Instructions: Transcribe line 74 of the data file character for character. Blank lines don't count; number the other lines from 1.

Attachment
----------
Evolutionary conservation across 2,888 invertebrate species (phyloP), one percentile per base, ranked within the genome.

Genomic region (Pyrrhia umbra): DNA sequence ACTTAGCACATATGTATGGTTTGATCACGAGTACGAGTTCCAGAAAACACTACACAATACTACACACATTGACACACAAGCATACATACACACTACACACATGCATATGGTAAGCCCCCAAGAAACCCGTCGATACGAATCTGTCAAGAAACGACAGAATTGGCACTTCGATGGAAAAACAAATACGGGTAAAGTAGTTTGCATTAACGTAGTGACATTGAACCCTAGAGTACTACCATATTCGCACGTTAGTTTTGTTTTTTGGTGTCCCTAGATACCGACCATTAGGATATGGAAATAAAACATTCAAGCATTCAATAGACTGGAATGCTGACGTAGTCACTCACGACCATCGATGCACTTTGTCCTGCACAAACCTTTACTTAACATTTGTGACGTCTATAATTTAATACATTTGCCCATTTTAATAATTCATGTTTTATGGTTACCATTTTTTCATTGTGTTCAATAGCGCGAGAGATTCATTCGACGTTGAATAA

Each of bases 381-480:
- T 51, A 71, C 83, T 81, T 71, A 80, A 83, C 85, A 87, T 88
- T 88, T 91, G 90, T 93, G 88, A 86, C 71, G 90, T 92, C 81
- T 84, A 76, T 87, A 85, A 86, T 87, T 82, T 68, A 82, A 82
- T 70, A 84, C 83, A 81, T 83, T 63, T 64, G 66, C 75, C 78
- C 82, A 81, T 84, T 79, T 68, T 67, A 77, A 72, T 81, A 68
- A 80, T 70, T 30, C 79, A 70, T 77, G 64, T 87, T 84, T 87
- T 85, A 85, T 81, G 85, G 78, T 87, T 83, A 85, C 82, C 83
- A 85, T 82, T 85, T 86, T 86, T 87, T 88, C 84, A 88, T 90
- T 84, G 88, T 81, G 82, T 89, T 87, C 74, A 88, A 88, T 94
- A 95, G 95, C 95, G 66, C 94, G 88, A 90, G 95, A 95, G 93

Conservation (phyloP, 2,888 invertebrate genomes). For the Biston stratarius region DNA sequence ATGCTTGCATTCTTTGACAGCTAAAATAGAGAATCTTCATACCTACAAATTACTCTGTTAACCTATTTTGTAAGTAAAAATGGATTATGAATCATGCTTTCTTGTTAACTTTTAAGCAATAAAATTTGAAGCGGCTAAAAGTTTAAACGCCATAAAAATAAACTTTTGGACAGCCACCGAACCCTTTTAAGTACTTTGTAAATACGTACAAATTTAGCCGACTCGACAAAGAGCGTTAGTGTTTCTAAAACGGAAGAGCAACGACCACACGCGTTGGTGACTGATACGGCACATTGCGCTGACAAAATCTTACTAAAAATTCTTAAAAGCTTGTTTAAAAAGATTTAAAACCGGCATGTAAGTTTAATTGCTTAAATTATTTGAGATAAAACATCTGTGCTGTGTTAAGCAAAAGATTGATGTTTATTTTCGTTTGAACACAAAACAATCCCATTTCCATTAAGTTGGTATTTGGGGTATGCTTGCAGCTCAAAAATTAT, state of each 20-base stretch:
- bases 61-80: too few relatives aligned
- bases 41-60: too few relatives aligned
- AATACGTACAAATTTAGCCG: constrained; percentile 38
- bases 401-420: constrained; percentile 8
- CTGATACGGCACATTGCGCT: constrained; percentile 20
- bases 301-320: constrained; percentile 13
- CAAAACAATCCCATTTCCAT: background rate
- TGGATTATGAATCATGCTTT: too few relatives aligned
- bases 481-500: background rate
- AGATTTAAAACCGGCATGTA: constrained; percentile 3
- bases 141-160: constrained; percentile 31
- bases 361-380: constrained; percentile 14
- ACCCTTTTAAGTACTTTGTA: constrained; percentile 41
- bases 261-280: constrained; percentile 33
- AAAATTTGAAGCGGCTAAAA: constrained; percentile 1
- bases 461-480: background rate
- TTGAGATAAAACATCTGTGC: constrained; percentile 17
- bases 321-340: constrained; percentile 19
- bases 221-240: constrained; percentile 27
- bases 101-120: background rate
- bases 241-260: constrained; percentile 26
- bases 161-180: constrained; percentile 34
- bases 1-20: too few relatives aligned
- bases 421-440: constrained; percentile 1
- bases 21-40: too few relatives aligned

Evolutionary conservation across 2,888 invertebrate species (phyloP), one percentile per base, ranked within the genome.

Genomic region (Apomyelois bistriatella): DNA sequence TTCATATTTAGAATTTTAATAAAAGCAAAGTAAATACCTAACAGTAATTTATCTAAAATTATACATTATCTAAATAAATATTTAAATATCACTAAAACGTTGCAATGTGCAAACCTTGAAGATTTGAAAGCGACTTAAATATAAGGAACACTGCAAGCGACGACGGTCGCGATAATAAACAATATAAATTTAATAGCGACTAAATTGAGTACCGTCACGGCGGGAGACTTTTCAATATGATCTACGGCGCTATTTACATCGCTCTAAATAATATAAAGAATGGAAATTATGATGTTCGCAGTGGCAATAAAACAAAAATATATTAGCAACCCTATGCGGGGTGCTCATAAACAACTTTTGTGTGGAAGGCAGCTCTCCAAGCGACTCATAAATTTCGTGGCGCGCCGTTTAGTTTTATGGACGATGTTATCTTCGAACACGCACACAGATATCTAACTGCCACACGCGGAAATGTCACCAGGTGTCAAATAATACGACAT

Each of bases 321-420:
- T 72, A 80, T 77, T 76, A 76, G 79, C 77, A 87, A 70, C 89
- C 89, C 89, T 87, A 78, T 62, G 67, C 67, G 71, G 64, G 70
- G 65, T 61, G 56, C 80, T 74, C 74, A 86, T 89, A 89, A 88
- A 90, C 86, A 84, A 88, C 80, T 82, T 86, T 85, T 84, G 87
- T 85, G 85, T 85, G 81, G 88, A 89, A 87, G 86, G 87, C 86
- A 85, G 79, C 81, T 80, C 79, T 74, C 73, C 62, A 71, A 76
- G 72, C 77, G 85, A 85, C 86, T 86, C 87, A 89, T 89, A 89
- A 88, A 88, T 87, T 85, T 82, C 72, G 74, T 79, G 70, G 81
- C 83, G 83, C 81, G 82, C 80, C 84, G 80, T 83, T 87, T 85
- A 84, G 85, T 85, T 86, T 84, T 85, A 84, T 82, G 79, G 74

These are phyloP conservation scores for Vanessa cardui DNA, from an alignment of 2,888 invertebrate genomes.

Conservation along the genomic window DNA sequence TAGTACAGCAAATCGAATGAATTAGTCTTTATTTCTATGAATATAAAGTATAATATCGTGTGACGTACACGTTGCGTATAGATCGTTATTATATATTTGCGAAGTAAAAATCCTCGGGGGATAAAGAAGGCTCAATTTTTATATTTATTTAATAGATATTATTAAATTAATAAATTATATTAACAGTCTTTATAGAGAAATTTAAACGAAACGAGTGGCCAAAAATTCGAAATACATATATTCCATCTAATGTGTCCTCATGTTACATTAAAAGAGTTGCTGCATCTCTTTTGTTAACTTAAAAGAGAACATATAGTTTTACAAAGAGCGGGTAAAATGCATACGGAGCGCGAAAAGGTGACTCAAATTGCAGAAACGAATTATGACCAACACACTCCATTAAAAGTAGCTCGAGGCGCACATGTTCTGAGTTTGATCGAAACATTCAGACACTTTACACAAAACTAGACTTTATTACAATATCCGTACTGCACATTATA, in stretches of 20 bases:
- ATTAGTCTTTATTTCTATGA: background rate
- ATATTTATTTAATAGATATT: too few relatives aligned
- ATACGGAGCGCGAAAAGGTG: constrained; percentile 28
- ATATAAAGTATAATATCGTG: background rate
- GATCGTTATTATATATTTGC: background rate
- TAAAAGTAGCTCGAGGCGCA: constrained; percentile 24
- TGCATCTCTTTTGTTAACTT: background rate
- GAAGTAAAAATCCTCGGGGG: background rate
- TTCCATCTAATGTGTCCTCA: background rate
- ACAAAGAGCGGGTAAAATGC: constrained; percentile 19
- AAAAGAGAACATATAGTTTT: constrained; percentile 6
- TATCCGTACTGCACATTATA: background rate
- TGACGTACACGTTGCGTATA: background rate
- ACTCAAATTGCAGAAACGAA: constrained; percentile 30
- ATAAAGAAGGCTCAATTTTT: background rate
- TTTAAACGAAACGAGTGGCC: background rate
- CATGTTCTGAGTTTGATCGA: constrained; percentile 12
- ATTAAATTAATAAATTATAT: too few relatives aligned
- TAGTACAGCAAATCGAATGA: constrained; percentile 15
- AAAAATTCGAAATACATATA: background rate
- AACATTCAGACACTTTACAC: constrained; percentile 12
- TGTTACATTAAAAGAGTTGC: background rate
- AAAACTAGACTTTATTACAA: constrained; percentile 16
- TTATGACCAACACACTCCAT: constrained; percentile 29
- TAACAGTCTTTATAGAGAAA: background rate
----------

- AAAAATTCGAAATACATATA: background rate